fine tuning port in enclouser


2007-12-01 12:51 am
I was wondering if one can measure the tuning frequency of the finished speaker enclouser using the same proceedure as used to measure the TS parameters?? e.g. one low voltage point being the resonant freq. of the port and then continuing up in frequency until another low point is voltage is measured, this being the resonant freq. of the driver? This all of course being measured in the final enclouser.

Am I correct in this assumption? I also have measurement mic and R plus D acoustic measurment program. Would this be more accurate to use, maybe doing a close mic of the driver and then one of the port? If so how can you tell the tuning freq. using the software method when looking at the freq. response graph?

Hope all this makes sense:xeye:
Hi again Dallaire,

Yup, you're on the right track here. The impedance curve of a ported speaker will have two peaks, the port tuning being the low between the peaks.

You can also put a mic in the port and the port tuning will appear as a peak in the acoustic output.

You can also get close enough by just feeling the air in the port with your hand as you sweep the sig gen.

See if you can get a copy of Joe D'Appolito's book "Testing Loudspeakers" It's the best reference I've found. It tells you how to do this and anything else you can think of.


2007-12-01 12:51 am
Its seems based on what I have read and measured with my volt meter that votage starts high at 20hz then voltage decreases as frequency is increased to a "peak low voltage" THIS must be the tuning frequency right? at the top of the first peak? Then of course going higher in frequency the volatage increases to a valley "high voltage point" then as frequency is increased more it forms another peak at another "low voltage peak" this must be the resonance of the driver right?

I want to make sure the "top" of the first peak is the tuning frequency, and not the valley between the two peaks? you had said in your above post that the tune frequency is in the "valley", just a little confused. It seems to me that the air in the port for the speaker I'm testing is greatest st the frequency of the first "peak" and NOT the valley between the two peaks...:xeye:

Is this correct? Is the first "peak" the tune frequency or is the "valley" the tune frequency?????
the impedance of the vented speaker has two low frequency peak and a low value between.
The port frequency virtually coincides with the low impedance "valley" frequency.
The two impedance peaks can be the same or can be deliberately set to be different. The "sound" of the speaker will change as you change the relative height of these peaks, by changing the length of the port.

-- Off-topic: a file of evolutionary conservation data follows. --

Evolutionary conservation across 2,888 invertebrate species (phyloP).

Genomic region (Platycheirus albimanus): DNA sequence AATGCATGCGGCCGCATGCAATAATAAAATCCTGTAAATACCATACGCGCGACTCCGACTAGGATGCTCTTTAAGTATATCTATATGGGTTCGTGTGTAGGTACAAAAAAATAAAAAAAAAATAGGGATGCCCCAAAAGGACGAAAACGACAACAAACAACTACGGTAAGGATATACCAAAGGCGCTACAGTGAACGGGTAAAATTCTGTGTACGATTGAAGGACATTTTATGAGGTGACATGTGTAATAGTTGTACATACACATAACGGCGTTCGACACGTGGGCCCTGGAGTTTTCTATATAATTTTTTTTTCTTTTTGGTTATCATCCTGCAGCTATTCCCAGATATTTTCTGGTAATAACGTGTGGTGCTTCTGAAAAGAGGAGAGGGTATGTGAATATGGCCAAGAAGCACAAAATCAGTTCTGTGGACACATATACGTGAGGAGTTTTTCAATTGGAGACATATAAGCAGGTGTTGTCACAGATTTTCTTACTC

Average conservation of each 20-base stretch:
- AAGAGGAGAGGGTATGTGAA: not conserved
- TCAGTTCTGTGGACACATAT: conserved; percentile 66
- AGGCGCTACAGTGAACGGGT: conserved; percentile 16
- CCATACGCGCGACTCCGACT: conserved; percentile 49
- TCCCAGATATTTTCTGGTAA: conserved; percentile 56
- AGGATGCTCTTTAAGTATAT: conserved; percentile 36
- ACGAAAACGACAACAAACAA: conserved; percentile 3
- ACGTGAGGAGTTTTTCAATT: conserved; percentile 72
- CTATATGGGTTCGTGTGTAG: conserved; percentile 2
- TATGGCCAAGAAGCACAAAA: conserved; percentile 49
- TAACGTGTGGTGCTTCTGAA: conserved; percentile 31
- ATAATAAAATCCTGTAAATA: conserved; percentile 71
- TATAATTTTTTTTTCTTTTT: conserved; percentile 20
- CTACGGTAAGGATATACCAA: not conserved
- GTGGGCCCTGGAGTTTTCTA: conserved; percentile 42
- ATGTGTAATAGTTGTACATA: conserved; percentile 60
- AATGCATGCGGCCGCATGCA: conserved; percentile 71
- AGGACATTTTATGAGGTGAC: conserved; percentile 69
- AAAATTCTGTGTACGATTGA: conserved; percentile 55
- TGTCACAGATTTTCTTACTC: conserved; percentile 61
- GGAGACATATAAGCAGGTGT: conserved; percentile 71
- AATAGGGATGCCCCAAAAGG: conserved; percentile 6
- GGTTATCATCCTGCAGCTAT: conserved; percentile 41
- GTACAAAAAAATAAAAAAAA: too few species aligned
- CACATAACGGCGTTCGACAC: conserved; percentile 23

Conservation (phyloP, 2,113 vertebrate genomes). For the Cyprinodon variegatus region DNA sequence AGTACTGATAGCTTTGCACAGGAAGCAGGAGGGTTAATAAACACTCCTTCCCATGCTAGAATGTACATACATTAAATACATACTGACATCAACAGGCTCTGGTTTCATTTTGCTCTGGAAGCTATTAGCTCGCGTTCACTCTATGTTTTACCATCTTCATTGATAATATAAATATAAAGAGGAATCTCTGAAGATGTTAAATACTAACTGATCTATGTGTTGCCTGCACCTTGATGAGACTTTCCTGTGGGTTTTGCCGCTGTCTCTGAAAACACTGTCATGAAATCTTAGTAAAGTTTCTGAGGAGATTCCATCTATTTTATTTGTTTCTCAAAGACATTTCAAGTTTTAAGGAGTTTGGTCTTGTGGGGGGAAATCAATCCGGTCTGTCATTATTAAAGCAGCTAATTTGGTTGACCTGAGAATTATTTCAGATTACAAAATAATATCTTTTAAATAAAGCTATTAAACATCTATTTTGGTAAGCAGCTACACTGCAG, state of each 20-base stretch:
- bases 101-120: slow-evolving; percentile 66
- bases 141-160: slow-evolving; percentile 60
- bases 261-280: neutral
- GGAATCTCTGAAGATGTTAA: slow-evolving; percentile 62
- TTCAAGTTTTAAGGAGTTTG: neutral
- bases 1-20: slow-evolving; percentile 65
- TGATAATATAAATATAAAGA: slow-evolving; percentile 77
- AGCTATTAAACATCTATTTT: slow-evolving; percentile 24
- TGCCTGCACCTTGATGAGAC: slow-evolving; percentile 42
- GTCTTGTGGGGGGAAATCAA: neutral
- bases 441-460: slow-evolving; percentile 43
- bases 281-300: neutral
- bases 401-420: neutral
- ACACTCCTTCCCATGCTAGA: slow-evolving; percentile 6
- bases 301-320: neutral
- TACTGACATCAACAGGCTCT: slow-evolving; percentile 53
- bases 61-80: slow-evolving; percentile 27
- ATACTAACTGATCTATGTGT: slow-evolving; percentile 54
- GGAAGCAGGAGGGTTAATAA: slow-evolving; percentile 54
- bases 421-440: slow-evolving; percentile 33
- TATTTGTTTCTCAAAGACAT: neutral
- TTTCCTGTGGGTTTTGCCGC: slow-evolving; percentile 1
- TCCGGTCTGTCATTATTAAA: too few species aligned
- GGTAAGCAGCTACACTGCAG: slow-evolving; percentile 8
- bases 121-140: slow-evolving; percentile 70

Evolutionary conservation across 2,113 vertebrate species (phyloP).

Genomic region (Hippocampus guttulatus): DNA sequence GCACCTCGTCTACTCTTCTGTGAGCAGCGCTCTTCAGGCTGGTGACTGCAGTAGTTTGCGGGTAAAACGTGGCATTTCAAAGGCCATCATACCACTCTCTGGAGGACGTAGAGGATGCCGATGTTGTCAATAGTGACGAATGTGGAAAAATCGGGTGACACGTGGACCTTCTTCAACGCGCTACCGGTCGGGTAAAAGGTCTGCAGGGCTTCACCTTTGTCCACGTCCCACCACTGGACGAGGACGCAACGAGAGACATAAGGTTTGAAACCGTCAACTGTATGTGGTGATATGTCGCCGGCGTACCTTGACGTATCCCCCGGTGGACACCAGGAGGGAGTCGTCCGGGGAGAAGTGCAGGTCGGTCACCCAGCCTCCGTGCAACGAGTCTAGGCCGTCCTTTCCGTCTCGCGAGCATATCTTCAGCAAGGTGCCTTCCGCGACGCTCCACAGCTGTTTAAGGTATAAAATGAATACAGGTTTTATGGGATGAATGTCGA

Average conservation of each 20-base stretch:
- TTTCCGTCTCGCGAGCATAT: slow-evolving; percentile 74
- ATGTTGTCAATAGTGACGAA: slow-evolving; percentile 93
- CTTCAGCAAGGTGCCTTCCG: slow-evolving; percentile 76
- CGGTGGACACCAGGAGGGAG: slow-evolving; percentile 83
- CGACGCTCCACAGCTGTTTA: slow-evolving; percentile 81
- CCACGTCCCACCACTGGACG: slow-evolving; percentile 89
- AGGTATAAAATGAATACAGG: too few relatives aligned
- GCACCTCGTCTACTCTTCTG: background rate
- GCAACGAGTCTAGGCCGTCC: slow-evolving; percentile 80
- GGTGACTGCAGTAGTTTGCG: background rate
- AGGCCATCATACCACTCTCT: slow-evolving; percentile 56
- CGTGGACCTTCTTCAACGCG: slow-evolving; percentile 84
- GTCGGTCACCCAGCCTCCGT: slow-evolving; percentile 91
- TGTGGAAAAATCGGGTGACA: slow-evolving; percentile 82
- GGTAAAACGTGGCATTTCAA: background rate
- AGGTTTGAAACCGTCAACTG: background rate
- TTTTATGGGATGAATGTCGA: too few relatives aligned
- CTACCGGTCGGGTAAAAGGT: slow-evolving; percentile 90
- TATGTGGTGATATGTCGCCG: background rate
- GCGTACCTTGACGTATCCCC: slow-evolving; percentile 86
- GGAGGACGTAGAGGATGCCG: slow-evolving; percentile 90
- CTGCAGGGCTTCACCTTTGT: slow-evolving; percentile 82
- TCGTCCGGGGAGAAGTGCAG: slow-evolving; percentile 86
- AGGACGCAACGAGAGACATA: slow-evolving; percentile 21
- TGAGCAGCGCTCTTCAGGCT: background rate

How are you measuring the low frequency impedance variations?
Vdrop across the speaker or Vdrop across the series test resistor?

Hi, classic reflex impedance, port tuning is the dip at ~ 37Hz, :)/sreten.
is that JBL L880 example rated as a 4ohm or 6ohm speaker?

I see high phase angle at 70Hz resulting in ~8ohm and 65degree phase and up at 80Hz this becomes ~4.5ohm and 45degree phase.
At these frequencies sustained bass notes could take output stages close to or beyond 100mS SOAR.
I suppose these two spot impedances are not too bad, if it's classed as a 4ohm speaker.

How would others assess this loading?

The speaker is nominally according to spec 8 Ohm.
In reality its a reasonable 4 ohm load.

The worst points are pretty much where the phase and impedances
cross giving the worst product of impedance times phase angle, the
90Hz point really making a 4ohm amplifier suitable. You could call it
6 ohm only because I've seen far more onerous "4 ohm" speakers.

Just one of many reasons I don't like passive crossovers. That really is a nasty load for an amplifier - I'd call it 4ohms and a challenging 4ohms at that. The speakers probably are 8 ohm speakers but the crossover is shunting a low impedance to get the response right.

No wimpy amps for these puppies:whazzat:

P.S. Sreten, I grew up in Brighton, Palmeira Ave to be precise. Did they ever fix the pier?
Yes, the resistor voltage is maximum when the speaker impedance is at minimum.
But that tells you nothing about how it sounds.

You have to tune the cabinet to suit your room/music/ears/audience.
Try fitting different port lengths, listening to each for a day or so. I suggest 10% length change between tries. Going all the way to double length will probably be too long.
trying from 90% to 150% seems more likely to find a compromise that suits your ears. Probably adding a thin layer of damping to the speaker wall will help and maybe some heavy damping on the back of the driver.
Then you might want to repeat the port tuning.